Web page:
Stem-cell-derived organoids recapitulate in vivo physiology of their original tissues, representing valuable systems to model medical disorders such as infectious diseases. Cryptosporidium, a protozoan parasite, is a leading cause of diarrhoea and a major cause of child mortality worldwide. Drug development requires detailed knowledge of the pathophysiology of Cryptosporidium, but experimental approaches have been hindered by the lack of an optimal in vitro culture system. Here, we show that Cryptosporidium can infect epithelial organoids derived from human small intestine and lung. The parasite propagates within the organoids and completes its complex life cycle. Temporal analysis of the Cryptosporidium transcriptome during organoid infection reveals dynamic regulation of transcripts related to its life cycle. Our study presents organoids as a physiologically relevant in vitro model system to study Cryptosporidium infection.
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We are grateful to A.A. Arias, J. Puschhof and H. Hu for assistance with mapping of RNA sequencing data; the Franceschi Microscopy and Imaging Center and D.L. Mullendore at Washington State University for TEM preparation and imaging of isolated organoid oocysts; and C. Joo, J. Beumer and O. Kopper for discussions and critical reading of the manuscript. I.H. is the recipient of a VENI grant from the Netherlands Organization for Scientific Research (NWO-ALW, 863.14.002) and was supported by Marie Curie fellowships from the European Commission (Proposal 330571 FP7-PEOPLE-2012-IIF). D.D. is the recipient of a VENI grant from the Netherlands Organization for Scientific Research (NWO-ALW, 016.Veni.171.015). The research leading to these results has received funding from the European Research Council under ERC Advanced Grant Agreement no. 67013 and from NIH NIAIH under R21 AT009174. This work is part of the Oncode Institute, which is partly financed by the Dutch Cancer Society and was funded by a grant from the Dutch Cancer Society.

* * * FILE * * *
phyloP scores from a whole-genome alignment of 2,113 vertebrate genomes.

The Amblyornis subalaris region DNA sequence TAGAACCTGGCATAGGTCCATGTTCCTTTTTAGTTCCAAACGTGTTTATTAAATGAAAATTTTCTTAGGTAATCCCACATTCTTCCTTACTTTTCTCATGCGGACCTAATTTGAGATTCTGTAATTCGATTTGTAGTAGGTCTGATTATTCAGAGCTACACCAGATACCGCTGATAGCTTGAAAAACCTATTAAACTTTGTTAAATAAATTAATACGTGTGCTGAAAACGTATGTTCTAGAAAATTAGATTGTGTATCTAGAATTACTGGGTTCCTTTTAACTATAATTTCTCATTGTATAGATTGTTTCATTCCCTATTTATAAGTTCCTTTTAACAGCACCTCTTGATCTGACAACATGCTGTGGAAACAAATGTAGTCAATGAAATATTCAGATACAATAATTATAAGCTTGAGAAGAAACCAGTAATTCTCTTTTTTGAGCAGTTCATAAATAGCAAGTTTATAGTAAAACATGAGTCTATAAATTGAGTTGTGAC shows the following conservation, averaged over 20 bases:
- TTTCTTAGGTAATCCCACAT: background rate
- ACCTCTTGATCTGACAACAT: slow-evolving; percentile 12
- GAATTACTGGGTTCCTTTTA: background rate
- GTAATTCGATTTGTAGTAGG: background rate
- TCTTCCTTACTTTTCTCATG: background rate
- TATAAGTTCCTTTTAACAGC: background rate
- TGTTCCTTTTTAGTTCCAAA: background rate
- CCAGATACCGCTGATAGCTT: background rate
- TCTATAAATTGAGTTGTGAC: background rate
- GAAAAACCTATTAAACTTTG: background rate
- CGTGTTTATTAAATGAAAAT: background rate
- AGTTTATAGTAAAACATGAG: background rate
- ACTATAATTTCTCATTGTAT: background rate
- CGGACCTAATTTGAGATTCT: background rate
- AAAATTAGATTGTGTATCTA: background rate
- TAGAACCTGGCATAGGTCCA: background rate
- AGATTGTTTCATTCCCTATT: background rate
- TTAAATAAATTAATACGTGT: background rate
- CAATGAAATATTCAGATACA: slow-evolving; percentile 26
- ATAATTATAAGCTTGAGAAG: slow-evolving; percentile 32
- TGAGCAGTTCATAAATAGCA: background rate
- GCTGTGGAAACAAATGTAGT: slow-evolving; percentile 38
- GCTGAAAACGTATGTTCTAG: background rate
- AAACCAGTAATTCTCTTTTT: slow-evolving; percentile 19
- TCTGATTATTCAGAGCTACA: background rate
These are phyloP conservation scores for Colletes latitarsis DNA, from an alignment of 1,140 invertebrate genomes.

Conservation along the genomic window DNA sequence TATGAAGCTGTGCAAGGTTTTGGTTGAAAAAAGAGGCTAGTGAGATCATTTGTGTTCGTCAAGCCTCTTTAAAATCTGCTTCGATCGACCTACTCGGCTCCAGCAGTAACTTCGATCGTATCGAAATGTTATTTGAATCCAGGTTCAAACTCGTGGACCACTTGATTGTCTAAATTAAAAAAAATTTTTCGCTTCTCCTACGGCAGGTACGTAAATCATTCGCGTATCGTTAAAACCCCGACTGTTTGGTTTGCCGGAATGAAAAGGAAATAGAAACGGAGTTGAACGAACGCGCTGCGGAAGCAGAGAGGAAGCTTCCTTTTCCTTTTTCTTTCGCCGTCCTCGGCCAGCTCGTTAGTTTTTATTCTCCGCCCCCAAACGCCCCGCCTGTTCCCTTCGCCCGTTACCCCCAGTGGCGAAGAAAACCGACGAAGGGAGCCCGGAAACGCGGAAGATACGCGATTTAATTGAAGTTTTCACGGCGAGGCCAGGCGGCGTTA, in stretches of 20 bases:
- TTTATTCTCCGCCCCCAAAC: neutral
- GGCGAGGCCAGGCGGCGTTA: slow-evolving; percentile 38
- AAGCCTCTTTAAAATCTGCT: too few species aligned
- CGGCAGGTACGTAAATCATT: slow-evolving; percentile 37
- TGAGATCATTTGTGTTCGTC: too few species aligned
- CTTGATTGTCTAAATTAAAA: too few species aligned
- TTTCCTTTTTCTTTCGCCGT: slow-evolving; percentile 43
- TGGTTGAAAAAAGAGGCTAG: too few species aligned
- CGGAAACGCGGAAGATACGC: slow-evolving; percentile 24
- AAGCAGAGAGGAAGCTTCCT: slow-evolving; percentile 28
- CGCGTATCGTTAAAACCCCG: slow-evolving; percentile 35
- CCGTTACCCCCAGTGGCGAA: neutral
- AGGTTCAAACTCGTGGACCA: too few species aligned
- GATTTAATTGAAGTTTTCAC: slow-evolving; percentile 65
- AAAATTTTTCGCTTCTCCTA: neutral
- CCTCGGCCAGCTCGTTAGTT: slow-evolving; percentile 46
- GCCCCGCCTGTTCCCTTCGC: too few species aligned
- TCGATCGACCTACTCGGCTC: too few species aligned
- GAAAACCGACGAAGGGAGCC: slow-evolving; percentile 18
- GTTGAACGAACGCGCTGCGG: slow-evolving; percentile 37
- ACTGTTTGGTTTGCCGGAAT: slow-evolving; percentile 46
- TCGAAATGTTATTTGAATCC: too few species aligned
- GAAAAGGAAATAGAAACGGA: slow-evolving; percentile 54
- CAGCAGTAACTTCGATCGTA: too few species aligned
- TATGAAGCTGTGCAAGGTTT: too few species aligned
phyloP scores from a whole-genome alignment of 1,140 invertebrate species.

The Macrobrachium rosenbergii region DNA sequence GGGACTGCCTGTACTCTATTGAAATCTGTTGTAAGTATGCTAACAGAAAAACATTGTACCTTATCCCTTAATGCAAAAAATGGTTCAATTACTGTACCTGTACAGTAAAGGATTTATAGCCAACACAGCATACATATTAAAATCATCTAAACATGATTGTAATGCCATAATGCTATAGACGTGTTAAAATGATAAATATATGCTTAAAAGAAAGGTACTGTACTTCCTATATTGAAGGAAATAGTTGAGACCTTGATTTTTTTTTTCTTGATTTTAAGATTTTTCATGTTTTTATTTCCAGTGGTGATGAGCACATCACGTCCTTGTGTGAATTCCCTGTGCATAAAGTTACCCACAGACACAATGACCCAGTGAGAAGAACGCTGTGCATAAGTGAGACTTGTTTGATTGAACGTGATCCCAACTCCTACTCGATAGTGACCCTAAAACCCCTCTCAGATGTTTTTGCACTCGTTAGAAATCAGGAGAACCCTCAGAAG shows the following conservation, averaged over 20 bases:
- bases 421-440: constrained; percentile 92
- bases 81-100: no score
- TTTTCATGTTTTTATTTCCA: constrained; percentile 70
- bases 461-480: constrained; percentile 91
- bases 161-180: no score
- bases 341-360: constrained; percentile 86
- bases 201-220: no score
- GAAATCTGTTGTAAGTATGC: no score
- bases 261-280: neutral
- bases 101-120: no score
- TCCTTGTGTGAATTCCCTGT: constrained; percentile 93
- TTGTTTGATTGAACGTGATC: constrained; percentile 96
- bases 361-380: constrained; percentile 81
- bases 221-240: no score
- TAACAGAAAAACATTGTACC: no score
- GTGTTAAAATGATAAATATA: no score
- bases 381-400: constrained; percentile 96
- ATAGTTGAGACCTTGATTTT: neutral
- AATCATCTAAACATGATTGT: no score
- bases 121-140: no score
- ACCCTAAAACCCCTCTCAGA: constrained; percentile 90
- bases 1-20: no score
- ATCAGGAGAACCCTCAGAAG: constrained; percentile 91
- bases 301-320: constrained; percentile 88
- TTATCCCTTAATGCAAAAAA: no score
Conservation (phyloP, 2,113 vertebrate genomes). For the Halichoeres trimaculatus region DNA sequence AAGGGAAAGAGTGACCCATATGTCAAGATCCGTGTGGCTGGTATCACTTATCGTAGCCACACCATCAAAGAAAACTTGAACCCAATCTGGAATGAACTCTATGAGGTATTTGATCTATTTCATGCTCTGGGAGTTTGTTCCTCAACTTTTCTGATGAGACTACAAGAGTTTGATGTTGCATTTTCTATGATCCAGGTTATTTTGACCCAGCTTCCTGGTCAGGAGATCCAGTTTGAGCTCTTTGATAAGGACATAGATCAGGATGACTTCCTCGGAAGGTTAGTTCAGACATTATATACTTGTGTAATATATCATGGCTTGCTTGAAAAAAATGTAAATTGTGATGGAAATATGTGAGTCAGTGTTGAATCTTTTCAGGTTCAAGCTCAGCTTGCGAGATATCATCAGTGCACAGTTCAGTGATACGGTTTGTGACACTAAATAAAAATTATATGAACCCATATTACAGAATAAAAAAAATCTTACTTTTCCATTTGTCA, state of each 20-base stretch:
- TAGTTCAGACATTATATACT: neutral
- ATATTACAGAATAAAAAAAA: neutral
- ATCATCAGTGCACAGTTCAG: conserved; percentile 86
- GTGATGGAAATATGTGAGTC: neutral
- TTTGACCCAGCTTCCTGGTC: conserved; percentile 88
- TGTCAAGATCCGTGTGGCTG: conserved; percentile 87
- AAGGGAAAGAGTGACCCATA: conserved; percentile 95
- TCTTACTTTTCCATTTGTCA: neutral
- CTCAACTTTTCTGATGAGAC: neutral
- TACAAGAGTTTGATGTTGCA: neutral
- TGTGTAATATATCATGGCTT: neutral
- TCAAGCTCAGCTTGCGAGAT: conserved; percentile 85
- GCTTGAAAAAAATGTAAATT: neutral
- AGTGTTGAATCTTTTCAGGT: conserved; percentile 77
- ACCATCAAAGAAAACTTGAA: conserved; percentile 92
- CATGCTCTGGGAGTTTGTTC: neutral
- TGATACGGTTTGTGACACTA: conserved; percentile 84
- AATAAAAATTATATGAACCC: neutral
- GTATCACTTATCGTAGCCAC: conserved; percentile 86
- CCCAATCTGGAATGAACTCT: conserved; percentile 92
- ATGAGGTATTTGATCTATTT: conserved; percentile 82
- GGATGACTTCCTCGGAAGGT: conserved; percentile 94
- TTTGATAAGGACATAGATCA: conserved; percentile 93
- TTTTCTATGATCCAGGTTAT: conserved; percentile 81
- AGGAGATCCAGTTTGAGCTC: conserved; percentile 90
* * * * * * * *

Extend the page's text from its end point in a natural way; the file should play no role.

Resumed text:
N.S. and H.C. are inventors on patents/patent applications related to organoid technology.
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